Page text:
Making the familiar seem strange: does a PhD need to do more than this?

What’s the point of doing a PhD?

Unsurprisingly, if not belatedly, this question is now troubling me.

A fair amount is said about what doctoral research is for, especially about what makes it unique, why it differs from a Master’s degree, for example, and how different thesis formats can afford or constrain the sort of knowledge that PhDers have to ‘produce’ (I so hate using this verb, but I haven’t settled on a suitable alternative, yet).

Here are two examples of what examiners look for in a Social Science PhD:

  • Writing for Research: Patrick Dunleavy is looking for an existing idea that has been moved from a familiar context to an unfamiliar one. He uses the metaphor of the Gherkin in London’s cityscape to illustrate how architectural knowledge evolves.
  • Patter: a similar idea emerges from Pat Thomson when she advocates “making known things seem strange and unfamiliar”. She looks at the nightmare scenario of finding somebody who has done exactly the same research as you! Luckily, it is just that, a nightmare, so you do wake up from it.

However, the way it is for me right now – in the process stage, not the final stage – is not so much about trying to make the familiar seem strange, but about taking a familiar object and doing things to it and with it in order to find out what else this object could do, to find its potentials.

For example, a classic guitar:

244px-Guitar_1can be deconstructed and granulated

Pollock-style mess

until its contours re-configure, re-combine and re-emerge

Georges Braque

to stretch the research focus so that the familiar object can be put to new uses and re-imagined to potentially create new sounds, new voices, new definitions of what counts as a ‘guitar’, as ‘music’. This novelty then assumes ‘a value’ (a warrant?), thus becoming more than simply ‘unfamiliar’:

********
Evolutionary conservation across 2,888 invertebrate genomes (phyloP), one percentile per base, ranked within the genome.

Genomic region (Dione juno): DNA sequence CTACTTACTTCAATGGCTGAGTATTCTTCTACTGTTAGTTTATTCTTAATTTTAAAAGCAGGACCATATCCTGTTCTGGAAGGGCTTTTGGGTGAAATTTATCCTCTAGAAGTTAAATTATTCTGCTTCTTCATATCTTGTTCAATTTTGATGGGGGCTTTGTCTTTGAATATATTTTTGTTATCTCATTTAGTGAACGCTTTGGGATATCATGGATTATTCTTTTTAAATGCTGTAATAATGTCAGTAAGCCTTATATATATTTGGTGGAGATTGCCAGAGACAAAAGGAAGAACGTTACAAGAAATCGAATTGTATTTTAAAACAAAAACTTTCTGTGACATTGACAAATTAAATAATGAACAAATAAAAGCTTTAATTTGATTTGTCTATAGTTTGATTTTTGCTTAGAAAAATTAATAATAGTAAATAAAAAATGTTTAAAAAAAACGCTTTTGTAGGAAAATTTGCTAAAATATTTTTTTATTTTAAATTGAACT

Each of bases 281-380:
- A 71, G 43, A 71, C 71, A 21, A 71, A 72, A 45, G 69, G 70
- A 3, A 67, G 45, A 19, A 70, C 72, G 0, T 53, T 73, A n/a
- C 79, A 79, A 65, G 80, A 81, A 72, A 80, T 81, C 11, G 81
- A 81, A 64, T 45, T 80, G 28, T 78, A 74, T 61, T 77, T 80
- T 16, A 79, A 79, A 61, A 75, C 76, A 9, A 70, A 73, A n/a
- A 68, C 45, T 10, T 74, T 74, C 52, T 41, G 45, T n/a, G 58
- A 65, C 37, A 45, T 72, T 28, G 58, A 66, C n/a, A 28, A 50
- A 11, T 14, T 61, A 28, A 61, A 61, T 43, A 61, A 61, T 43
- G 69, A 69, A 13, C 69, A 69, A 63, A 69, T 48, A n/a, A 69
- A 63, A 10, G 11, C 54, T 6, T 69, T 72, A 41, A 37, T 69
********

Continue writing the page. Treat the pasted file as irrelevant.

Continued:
The Yuri Moodswinger

Is the PhD process a worthwhile activity? Or is it mere indulgence?

I think it is worthwhile because the process of deconstruction increases our chances of discovering new uses and new purposes for what we find ‘familiar’. A tried and tested familiar object can then be put to new uses, ensuring that creativity strengthens and stretches our potential understandings and widens our pools of discovery.

But I worry about the entrepreneurial trends in higher education (as I have lamented here and here) and the effect that they will have on this process of explorative deconstruction and re-configuration: it is a process that is coupled with risk because who knows what the final outcome will be. It could be a process that leads to a cul-de-sac.

These reflections remind me of an article by George Monbiot who argued that Darwin would never have been funded under the current marketisation of Higher Education because he would not be able to measure and predict the ‘impact’ of his explorations.

Although I like the vision that Dunleavy and Thomson have of making the ‘familiar unfamiliar’ (above), I worry about how long their advice will still hold if the ‘unfamiliar’ becomes too unsettling to attract funding.

2 thoughts on “Making the familiar seem strange: does a PhD need to do more than this?”

  1. Thanks for this, Julia. I wonder if it is worth making a distinction between the ‘defamliarizing’ that a doctoral writer needs to do in order to motivate the reader and the ‘potential’ that the writer needs to find in their exploration of the problem. That is, the reader needs to see something in a new light in order to be interested in the potential that the writer already sees. I love the idea of a thesis intro as ‘making strange’, but I think it is important to see that as a starting rather than an ending point.

    1. Hi Rachel, thank you for taking the time respond – like you, I think that the process of defamiliarisation is the ‘starting point’; it is not THE ‘point’ of doing a PhD. But, having read your comment, perhaps this process of defamiliarisation has at least two purposes: one, it helps the researcher to actually think through what they are researching and why it matters (so it becomes a kind of method); two, it can then be used as a rhetorical ruse, to engage the reader and gradually bring them to see the writer’s perspective (after the researcher has done their thinking and is clear in their own head about why they needed to defamiliarise their topic in the first place). It’s in this second sense that the reader is then in a better position to see the potential that writer has come to see. Maybe … ?

      It’s hard to talk generically without going into the specifics, but I suppose that I was reflecting on what I am trying to do with my topic, and why I am needing to foreground its more unusual manifestations.

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